So: You've got a digital camera :-)
(last major revision: 12/19/2003, last worked on: June 28th, 2020 --arghhh) (Go to Trim-02 for working with a Fuji W3)
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(On to Trim-2) How to turn Fuji-W3 camera images into stereo prints: step-by-step -

There use to be several web sites where you could download PPub in the last version #10. Possibly this is a limited "CE" (or some such) version, but it allegedly installed and ran well on Vista and Windows-7. (Be sure to enable Windows XP legacy mode/s.) The full Pro version was once available through (you might wish to read the customer reviews) and it still might be available used. (Last seen at:

* I use the ancient PPub-3.1 and PPub-8 versions, which both ran at least until the XP-3 operating system.

* A good general purpose graphics program has been a free download: "".

* Another option is "Gimp". This is written for Linux operating systems and the authors/home site appears to take no responsibility for how others might port it to Windows and MacIntosh. I've got good reports about its performance under Windows-7 (and presumably on earlier Windows systems) in version number 2.6.8. (You don't want 2.6.9) --but: when I tried to use Gimp it gummed up the works in my PC.

The following image is what version #2.8.0 will (optionally) look like.

Get it via:

See the "Working With Digital Images" page for programs which are made for working with stereo images.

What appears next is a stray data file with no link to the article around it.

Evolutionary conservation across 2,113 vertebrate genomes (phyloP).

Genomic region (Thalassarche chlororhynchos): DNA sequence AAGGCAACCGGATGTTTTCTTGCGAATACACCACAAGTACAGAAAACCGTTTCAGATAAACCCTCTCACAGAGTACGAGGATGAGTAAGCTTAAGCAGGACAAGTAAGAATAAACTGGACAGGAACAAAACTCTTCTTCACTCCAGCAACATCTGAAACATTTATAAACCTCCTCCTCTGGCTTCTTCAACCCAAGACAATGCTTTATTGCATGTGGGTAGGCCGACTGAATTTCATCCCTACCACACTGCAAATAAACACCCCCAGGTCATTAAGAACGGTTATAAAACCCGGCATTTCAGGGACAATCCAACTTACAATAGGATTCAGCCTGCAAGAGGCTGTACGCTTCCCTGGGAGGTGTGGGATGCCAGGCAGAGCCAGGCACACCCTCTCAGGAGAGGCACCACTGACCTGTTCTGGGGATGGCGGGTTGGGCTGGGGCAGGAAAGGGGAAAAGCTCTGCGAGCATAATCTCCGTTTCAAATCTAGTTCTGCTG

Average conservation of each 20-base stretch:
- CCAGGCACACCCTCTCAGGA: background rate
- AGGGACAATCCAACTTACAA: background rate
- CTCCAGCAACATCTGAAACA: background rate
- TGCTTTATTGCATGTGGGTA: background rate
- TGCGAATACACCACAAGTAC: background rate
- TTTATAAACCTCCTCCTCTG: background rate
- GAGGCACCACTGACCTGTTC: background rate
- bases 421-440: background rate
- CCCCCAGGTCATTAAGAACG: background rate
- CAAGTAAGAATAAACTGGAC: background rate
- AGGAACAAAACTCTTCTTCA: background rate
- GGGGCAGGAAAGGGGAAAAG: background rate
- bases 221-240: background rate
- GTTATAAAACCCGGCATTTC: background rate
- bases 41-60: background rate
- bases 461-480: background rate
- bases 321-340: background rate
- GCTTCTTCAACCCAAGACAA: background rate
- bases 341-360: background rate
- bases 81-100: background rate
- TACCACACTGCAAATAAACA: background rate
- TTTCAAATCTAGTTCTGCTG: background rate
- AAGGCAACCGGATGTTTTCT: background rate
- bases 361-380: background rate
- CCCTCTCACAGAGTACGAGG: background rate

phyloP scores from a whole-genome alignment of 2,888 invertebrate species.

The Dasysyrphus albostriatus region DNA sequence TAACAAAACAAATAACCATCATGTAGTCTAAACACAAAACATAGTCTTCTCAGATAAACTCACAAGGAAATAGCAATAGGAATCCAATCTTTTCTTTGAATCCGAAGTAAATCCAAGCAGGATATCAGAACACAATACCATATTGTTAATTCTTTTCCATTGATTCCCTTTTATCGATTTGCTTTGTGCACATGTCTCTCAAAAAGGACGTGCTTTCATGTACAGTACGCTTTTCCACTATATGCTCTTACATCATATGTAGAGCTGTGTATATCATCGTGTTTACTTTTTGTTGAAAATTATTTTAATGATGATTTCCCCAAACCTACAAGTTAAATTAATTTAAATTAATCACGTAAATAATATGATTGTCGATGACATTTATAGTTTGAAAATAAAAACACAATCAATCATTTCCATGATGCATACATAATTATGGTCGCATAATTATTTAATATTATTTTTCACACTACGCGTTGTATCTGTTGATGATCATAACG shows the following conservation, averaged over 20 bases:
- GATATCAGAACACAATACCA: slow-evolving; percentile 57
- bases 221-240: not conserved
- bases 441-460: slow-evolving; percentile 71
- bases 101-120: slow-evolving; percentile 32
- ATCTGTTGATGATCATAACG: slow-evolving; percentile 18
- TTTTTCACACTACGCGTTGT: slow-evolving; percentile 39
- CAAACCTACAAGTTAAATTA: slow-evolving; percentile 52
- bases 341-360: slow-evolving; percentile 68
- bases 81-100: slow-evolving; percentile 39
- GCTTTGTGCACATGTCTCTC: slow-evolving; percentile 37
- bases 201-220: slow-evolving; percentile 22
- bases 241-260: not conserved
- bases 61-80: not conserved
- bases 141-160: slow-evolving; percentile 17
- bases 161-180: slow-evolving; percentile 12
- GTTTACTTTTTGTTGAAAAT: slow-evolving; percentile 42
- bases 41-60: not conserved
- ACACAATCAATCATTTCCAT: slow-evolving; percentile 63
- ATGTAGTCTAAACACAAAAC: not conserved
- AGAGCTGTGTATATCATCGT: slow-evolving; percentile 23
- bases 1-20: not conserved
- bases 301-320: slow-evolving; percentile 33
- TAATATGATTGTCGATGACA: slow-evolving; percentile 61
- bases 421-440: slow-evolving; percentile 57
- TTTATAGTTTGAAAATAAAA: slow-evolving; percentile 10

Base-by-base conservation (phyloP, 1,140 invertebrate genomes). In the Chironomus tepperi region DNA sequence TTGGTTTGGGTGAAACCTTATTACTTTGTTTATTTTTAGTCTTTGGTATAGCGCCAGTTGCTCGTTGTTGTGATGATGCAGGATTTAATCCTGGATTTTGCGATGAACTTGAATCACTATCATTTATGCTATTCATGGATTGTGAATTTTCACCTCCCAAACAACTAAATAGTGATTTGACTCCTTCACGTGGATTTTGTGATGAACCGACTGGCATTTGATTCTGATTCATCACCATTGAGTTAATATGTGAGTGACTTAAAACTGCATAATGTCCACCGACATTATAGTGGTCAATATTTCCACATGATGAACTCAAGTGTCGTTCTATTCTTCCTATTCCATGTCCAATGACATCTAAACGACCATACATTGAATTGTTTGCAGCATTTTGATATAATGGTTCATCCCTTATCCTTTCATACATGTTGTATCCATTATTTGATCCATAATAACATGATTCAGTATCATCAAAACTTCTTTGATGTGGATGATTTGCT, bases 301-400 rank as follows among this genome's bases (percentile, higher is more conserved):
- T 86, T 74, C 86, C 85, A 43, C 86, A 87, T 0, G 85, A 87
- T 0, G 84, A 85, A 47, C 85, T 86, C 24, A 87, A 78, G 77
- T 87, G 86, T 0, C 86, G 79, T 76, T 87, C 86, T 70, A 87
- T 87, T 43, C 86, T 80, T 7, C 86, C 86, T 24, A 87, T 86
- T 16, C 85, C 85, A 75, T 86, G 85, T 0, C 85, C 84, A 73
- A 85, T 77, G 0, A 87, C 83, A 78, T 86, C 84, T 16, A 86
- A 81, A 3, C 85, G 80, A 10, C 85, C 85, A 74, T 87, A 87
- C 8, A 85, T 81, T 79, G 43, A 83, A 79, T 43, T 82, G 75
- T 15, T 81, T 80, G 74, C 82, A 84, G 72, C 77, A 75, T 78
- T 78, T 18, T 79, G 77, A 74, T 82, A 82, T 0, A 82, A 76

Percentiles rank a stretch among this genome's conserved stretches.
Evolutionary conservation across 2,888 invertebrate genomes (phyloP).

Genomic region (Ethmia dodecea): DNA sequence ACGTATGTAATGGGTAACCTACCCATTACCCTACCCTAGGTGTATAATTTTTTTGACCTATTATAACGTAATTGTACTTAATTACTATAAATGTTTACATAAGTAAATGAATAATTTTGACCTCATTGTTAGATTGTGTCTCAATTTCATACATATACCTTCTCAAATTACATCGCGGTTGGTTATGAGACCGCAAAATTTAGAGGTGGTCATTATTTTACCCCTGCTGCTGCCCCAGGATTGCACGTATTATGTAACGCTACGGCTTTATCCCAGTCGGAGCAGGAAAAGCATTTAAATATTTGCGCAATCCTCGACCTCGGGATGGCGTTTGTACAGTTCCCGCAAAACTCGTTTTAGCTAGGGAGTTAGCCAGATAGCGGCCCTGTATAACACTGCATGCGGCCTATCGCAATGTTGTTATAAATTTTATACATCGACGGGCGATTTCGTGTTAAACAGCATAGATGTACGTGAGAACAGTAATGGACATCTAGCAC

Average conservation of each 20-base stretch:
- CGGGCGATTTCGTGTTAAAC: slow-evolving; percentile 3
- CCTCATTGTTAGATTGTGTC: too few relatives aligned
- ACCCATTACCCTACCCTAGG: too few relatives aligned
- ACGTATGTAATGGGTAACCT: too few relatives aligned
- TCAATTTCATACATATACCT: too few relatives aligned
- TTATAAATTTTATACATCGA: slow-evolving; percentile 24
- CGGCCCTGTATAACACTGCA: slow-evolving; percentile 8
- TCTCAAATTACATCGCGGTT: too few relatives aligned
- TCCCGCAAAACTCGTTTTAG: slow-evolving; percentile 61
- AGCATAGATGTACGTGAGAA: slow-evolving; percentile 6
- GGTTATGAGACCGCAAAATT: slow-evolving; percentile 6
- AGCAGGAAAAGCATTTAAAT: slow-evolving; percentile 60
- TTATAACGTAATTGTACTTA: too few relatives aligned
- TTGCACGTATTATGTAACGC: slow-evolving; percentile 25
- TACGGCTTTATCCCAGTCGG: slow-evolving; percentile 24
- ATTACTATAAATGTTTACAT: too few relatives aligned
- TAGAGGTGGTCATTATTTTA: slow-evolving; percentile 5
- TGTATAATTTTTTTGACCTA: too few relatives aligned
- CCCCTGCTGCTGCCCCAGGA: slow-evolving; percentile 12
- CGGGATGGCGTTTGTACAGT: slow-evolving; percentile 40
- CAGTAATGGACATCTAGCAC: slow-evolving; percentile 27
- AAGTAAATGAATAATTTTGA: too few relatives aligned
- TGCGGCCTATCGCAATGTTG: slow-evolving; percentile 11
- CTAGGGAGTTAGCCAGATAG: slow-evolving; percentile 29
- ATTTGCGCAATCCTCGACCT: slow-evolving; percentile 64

File Management (for paired digital cameras):

1) Label one of your cameras "Left" or "Right" and use it in that position.

2) Typical digital cameras (say: a pair of Sony DSC-P71s) has an internal clock and conveniently assigns each image file the time of day --to the second. Don't expect your cameras to keep the same time, simply reset the faster one (occasionally) behind the slower one. After each shoot, when you "debrief" your cameras --transferring their memories to your hard drive, note the current time difference. Create a simple text file (say: with Microsoft's "Notepad" or "Wordpad" programs) which bears the name "Rt-__sec-faster.txt" --or some such, then save it to the directory (or: "folder") for the right camera's images. (See the example highlighted file in the lower right of the following image.)

This is a screen-capture of the file manager program "Servant Salamander" (which is still a free download, last I checked). It's the nearest approximation I can find of the terribly missed and long lamented "Windows File Manager" program --which we enjoyed using under the old Windows-3.1 operating system. (It appeared to be identical with the even older DOS/GUI "Central Point File Manager" program --presumably bought out, then shit-canned in favor of "Windows Explorer".